Across millennia, cities have risen and fallen. They have been sacked by invaders, crushed by natural calamities and have simply imploded due to the overindulgence of men. It is the latter reason that turned the fledgling city of Bombay into a tinderbox in the early 19th century, quite literally sending it up in flames. The disaster has gone down in history as the Great Fire of 1803.
This contemporary print (seen above), in the British Library shows what the fire looked like from across the bay, from Malabar Hill.
How did this manmade calamity transform Bombay, and what lessons have we learnt, if any?
Swamp to City
In the first decade of the 19th century, what later became the great metropolis of Bombay was still evolving from a swampy group of seven islands into a new urban centre. In fact, the seven islands were still being sewn together to form the island city of Bombay, a process that was completed decades later.
The Great Fire broke out in what is now referred to as the ‘Fort’ area in South Mumbai, the core around which the colonial British developed the new city. The British East India Company had acquired the seven islands of Bombay from the Portuguese as a part of a marriage treaty, and they turned it into a trading port. The epicentre of this new settlement was the Bombay Castle, a fortified area created by building walls from Dongri in the north to Colaba in the south, around this nucleus.
From Surat to Bombay
Till the late 18th century, the port of Surat had been the main trading hub in Western India but the collapse of the Mughal Empire and inland trade made it unsafe for trade and commerce. So the British and prominent Indian merchants relocated to the safety of Bombay. With the focus of trade shifting, Bombay saw a massive influx of immigrants from across India and a boom in construction.
In the north (today’s Kalbadevi neighbourhood, just outside the Fort walls) of the city and in the eastern port district of the Fort, a new class of small traders, artisans and workers from other parts of Western and Central India began settling. The boom resulted in terrific congestion, and by 1794 CE, around 1,000 houses were crammed inside the Fort walls, and 6,500 just outside.
It was a disaster waiting to happen. So, on 17th February 1803, when a fire broke out in the Fort’s super-populated zone, there was nothing anyone could do to stop it. Being a trading hub, the Fort was packed with bales of cotton, oil and other flammable goods stored cheek-by-jowl alongside residential areas.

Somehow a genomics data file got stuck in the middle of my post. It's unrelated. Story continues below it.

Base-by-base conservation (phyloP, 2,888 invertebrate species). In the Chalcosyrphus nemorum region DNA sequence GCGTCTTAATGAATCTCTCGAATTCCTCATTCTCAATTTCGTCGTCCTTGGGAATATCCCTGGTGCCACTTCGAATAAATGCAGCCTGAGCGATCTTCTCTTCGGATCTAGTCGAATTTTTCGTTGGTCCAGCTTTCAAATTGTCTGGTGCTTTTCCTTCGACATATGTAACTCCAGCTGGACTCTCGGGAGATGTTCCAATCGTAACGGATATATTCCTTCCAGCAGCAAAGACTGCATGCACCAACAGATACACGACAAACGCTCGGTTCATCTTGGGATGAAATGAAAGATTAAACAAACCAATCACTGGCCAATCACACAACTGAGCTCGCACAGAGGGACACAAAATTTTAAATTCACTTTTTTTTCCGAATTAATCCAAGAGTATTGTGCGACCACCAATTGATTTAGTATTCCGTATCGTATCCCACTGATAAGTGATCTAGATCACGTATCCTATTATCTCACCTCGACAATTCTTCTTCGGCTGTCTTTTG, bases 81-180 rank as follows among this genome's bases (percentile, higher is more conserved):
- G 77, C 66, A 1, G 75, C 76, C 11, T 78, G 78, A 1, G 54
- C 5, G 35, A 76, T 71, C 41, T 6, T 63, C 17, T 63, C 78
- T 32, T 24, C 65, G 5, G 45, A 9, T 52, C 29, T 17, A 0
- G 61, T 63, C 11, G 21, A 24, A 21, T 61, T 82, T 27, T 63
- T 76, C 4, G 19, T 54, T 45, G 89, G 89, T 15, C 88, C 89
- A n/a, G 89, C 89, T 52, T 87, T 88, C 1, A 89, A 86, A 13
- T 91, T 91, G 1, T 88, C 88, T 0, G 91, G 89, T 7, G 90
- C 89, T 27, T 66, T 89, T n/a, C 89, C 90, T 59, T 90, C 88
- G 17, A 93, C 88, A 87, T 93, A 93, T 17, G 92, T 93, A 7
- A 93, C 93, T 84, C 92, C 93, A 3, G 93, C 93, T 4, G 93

The area was so congested that the fire spread quickly. Before long, three-quarters of the Fort area was in flames. The toll was staggering: 471 houses, 6 places of worship and 5 barracks were destroyed.
Recounting the Tragedy
Sadly, there are very few published accounts of the Great Fire. A report of the Bombay Government to the Court of Directors of the British East India Company, dated 22nd February 1803, states:
‘On 17th February (1803), a most alarming fire broke out in a very extensive and populous bazaar situated within this Garrison (Bombay Fort). Notwithstanding surmises and suggestions to the contrary, in our opinion there is no sufficient reason to consider it arose from any other cause than accident. The fire broke out early in the day and the wind continuing unusually high, the flame increased with astonishing rapidity. So great and violent was the conflagration that at sunset the destruction of every house in the fort was apprehended...
During the whole of the day, every effort was used to oppose its progress, but the fierceness of the fire driven rapidly on by the wind baffled all attempts; nor did it visibly abate till nearly a third part of the town within the walls had been consumed."
Even worse, not only were homes destroyed by the fire but many were battered by artillery that had been stored in the Fort precinct and that was now inadvertently set ablaze. Among the residents of the Fort who suffered heavy losses was famous businessman and philanthropist Jamsetjee Jeejeebhoy, who lost both his home and much wealth, a few days before his wedding!